Through the waiting room monitor we saw a man pushing a woman in a wheelchair up to the registration window. We recognized the woman as someone who frequently comes to the emergency department for treatment of her chronic back pain. She also chooses to sit in a wheelchair and be carted around rather than expending the calories necessary to mobilize her protuberant derriere. Don’t be fooled. She gets out of the chair and onto the bed just fine.
This time, though, it was the husband who registered to be evaluated. He has had pain in his upper back for a couple of months and he finally decided to get it checked out. He hasn’t seen a physician in a “coon’s age” and smokes like a chimney. Yes he has had a cough. No he hasn’t had any injury to his back. Other symptoms? Well now that you mention it, he did started getting migraine headaches a few months ago but they seemed to get better with Motrin, so he didn’t pay too much attention to them.
His right lung sounded like crap, so we got an x-ray.
The x-ray looked like crap, so we got a chest CT. I added a head CT just on a hunch due to his headaches.
The CT scan of his chest showed a large tumor in the middle of his right lung.
His head CT showed multiple brain metastases.
Metastatic lung cancer has a generally poor prognosis. This will most likely be his last Christmas.
One of the toughest parts of being a doctor is telling someone that they have a serious illness. It’s like you can see the life force just drain out of people sometimes. Not a look that is easy to describe or that you’d ever want to see. Imagine walking into a hospital thinking you’re healthy – maybe you have a back strain – and having a doctor walk into the room and tell you have cancer. Like being hit with a brick.
I didn’t have the heart to tell him that he had metastatic disease. How do you walk up to someone you’ve never met before and hand them a death sentence?
Both the patient and his wife didn’t believe me at first. “Whaaat?!?!” they both chimed when I said that the chest x-ray looked like it could be cancer. I showed them a printout of the x-ray. The patient sat there with a blank look on his face. I can’t even begin to imagine what was running through his mind. Fear? Family? Kids? Death?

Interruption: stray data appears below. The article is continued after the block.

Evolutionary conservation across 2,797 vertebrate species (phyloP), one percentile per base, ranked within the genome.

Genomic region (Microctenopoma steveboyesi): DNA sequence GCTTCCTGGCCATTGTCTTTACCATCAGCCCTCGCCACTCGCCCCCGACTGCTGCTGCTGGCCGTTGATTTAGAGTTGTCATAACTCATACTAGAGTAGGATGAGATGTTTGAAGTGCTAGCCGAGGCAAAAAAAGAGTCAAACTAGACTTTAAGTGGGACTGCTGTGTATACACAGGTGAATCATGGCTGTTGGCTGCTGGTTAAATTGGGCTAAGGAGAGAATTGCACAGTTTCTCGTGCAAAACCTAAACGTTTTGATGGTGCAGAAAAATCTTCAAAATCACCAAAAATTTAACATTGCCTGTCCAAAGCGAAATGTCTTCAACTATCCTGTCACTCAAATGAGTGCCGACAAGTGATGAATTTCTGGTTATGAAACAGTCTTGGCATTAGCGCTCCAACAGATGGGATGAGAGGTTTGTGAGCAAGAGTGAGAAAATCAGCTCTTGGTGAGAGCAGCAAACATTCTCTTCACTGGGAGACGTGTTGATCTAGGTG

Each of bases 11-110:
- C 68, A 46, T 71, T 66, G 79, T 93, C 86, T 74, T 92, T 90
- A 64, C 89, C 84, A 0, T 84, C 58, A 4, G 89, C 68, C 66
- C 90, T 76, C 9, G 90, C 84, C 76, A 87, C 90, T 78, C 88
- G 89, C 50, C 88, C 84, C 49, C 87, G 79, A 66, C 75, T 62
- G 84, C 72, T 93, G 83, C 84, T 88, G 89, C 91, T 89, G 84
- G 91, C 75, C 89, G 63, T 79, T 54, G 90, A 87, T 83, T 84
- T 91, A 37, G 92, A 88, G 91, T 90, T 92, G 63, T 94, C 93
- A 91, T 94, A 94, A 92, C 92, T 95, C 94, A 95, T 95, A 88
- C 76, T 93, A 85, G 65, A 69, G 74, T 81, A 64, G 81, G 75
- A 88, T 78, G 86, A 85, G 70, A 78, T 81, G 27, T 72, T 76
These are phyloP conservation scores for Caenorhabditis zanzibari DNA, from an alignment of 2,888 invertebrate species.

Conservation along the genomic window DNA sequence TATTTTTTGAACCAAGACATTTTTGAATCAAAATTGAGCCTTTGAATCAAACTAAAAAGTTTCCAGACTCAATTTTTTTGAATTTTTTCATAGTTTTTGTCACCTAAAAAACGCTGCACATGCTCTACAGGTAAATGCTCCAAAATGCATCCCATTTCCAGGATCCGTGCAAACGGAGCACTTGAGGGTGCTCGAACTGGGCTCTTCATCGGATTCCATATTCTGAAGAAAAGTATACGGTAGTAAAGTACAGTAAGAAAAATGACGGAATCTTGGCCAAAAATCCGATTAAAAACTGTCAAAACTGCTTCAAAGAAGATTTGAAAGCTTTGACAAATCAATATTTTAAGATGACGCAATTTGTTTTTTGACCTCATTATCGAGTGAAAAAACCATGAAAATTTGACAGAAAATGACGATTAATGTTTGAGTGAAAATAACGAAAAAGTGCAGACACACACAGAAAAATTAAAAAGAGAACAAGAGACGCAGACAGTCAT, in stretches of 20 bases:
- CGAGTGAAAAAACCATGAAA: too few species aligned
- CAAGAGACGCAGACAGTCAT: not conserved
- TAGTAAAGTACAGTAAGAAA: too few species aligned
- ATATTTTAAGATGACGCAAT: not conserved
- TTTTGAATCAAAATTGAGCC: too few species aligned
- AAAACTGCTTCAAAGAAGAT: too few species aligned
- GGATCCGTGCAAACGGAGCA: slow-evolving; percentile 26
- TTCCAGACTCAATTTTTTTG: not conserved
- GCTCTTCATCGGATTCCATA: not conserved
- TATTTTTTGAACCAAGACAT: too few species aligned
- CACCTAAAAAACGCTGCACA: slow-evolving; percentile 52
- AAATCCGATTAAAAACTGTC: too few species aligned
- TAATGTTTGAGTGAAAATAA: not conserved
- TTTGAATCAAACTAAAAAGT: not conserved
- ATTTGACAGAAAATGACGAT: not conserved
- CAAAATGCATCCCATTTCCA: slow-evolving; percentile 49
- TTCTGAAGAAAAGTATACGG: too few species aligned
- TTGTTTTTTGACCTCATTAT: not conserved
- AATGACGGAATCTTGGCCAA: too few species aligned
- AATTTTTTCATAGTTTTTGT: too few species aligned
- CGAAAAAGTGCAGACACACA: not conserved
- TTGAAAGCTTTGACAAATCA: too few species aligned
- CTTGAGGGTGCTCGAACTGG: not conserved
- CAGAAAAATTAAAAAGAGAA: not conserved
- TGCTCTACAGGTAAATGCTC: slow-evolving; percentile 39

I tried to offer a glimmer of hope. “If it is cancer, there are a lot of ways to treat it. For right now, we just have to confirm whether it is or it isn’t and then work on getting you better.”
His wife furled her brow and crossed her arms. Then she let loose on him.
“I’ve been telling you to get this checked for months! Did you listen to me? NO! Now you’re going to check out and no one is going to be there to take care of ME!”
Maybe that was just her way of dealing with bad news. Still a wrong answer. I really felt like grabbing the wheelchair and dumping her onto the ground. Maybe a few good stomps on her back to show her how she just made her husband feel.
Tears started to well up in her husband’s eyes. That made me even more angry. I patted him on the shoulder, told him not to worry – we would take good care of him. Then I walked out of the room before I did or said something I would later regret.
After the patient was discharged, I watched the patient push his wife out through the lobby and out the front door – just as slowly as they walked in. The edges of crumpled discharge papers wiggled back and forth in his back pocket with each step he took.
Then I watched the tech crumple up the linens and toss them into the laundry bin. I’m betting a good portion of the patient’s life force went into the laundry bin along with those sheets.
His wife did as much to his spirit with those words as any gang banger could have done with a baseball bat.
I’m betting he won’t even make it to Thanksgiving.